But of course it did, though not without a serious bump. Construction in Harlem and elsewhere halted temporarily during the financial crises of 2008 and 2009, but the growth resumed in 2010. I ‘m not sure when Florence’s closed, but it couldn’t have been more than a year after our visit. Where Florence’s once was there is now a wildly popular beer garden called Bier International with “al fresco” seating featuring “brunch.”

Stars Across the River

24 May

Five Star Punjabi Indian
13-05 43rd Avenue
Long Island City

I emerged from the station at 23rd St/Ely Avenue to hear the rumbling of another train above. It was dark, cold and windy. I could see the lights of Manhattan flickering across the river. I really didn’t know where I was going as I made my way down the desolate street toward 43rd Avenue in Long Island City passing warehouses and seemingly empty factories, my eyes on the alert for signs of life; for a tavern, restaurant, deli—anything. Like a welcoming beacon, in the distance I could see bright neon lights. I wasn’t sure what it was. A car wash, maybe—service station—something automobile-related. And then I got closer and could read the lights: “Banquet Hall.”  Peering inside, a slim diner-like dining room  was in disarray and obviously closed. Could this be the Five Star Punjabi Indian Restaurant? Had Zio not done his homework and the restaurant was closed?  But then I saw activity in an adjacent room—a lone diner was eating and I noticed an unused steam tray. The room was brightly lit and just as I was about to enter, Zio emerged from his car. “This can’t be it,” he exclaimed.

But it was. Between the dilapidated “diner” and a vacant “banquet hall” was the Five Star Punjabi Restaurant. The room was nondescript and mainly empty. We were given an ample table to accommodate our group along with menus that were written on decorative swiveling paddles. Gerry, Eugene, and Mike from Yonkers arrived followed soon after by Rick. All were wary and doubtful that they were in the right spot. Zio and I assured them that we were.

Those swiveling menus featured familiar Indian items, pakoras and samosas for appetizers, a variety of breads, assorted tandoori, and an array of vegetarian dishes and curries. The lone diner, an Indian talking quietly through a headphone attachment on his cellphone, was brought a huge platter of tandoori chicken. Rick eyed the platter covetously and immediately put in an order in for the same only to have his hopes just as quickly dashed when the waitress informed him that the Five Star Punjabi Indian restaurant had just run out of tandoori chicken. As an alternative, Rick, with the group’s unanimous approval, opted for the fish tandoori. Though there was nothing on the menu that described what chicken mughlai might be, Zio, for reasons known only to him, was determined to try it. On the other hand, Eugene, after learning that the chicken tikka was both boneless and prepared spicy, was sold on the dish, while Mike from Yonkers went for the tried and true, sag paneer. It was now up to Gerry and I to find something a little bit out of that ordinary that might justify this journey to the wastelands of Long Island City. The best we could come up with was the mutton roganjosh and the goat curry.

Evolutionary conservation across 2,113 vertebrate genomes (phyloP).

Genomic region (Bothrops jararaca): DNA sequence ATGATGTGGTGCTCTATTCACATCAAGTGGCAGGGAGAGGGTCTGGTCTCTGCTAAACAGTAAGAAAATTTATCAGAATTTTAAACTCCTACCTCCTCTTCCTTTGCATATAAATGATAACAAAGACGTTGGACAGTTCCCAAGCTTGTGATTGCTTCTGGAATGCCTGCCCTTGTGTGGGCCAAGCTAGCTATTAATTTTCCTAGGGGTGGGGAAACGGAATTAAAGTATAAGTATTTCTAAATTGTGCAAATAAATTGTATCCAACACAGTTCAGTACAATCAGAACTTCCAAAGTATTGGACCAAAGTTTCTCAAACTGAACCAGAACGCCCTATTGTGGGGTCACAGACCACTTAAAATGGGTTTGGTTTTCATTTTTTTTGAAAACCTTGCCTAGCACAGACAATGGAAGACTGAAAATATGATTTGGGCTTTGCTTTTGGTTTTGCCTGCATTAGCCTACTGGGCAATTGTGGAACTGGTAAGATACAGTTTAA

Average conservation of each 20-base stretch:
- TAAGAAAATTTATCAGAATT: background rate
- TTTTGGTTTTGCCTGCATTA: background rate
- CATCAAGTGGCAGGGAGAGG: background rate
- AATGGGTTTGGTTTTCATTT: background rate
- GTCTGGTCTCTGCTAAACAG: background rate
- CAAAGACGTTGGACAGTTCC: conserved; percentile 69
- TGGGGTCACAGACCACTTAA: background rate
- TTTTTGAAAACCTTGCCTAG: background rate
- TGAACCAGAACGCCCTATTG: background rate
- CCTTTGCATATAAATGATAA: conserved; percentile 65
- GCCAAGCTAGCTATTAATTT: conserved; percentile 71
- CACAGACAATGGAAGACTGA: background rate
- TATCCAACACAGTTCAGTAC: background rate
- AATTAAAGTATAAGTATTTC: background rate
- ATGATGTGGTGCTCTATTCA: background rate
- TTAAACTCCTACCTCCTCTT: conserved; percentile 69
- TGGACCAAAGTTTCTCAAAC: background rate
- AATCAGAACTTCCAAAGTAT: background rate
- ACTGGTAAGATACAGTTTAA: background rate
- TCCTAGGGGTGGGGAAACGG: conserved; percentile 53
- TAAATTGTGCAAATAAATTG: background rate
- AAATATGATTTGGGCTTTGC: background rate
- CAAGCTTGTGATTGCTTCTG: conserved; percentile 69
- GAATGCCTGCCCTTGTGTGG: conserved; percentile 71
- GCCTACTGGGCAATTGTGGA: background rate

Zio’s Ship of the Damned

While the bottles of Taj beer began to crowd the table, Zio regaled us with his adventure on the high seas and his narrow escape from the cruise vessel that carried 2,800 passenger, of which 700 were stricken with a “norovirus” including three that, according to Zio, were “mouldering (sic) in a freezer somewhere in the bowels of the ship.” Zio was particularly graphic in his description going on to tell us that “in the close quarters of the ship’s hold you could hear people retching and gagging. But this still didn’t stop them from clamoring for the next buffet, after all, some of them had not eaten in a half hour.”

Zio was particularly grateful for useful tips from the cruise boat crew.

Despite Zio’s grisly tale, once the food arrived and in absolutely no particular order; the fish tandoori first followed by bread, then the entrees, and lastly, the mixed pakoras we requested as an appetizer, we began to stuff our own faces. And we didn’t stop until the plates were wiped clean with the bread.

 Everyone seemed satisfied with their food, though I’m not sure any of us were ready to award the restaurant five stars. Rick was pleased with the fish tandoori which might actually have been quickly fried in its rub as opposed to slow cooked. Not a bad alternative considering the fish was tilapia and most assuredly would have dried out if slow cooked in a tandoori oven. Gerry, however, was not as enamored with the goat. What was wrong with it, I asked?

    “All I got was bone,” he answered incredulously.

    I shrugged. “Yeah, it can be like that with goat.”

Goat curry: Bones included.

When we visited Five Star Punjabi in early 2007, the condo boom in Long Island City was just beginning.  In the four years since, high rises abound yet the funky Five Star has survived the change…at least for now.

The Pierogies of Old Poland

15 Feb

I had never been to Greenpoint, Brooklyn before our visit to Old Poland Bakery & Restaurant in early 2005. It was an eye-opener in some ways to me. First, it’s not easy to get there from Manhattan via public transportation. The closest train is the G train which has no Manhattan stops. You need to take either the L to Lorimer Street in Williamsburg and switch to the G or take the 7 to Queens where you can connect to the G at 45 Road. Maybe because it’s so inaccessible that it has remained a strong Polish enclave. At least it was that way in 2005 when I visited and wrote what appears below.

Old Poland Bakery: circa 2005

Old Poland Bakery & Restaurant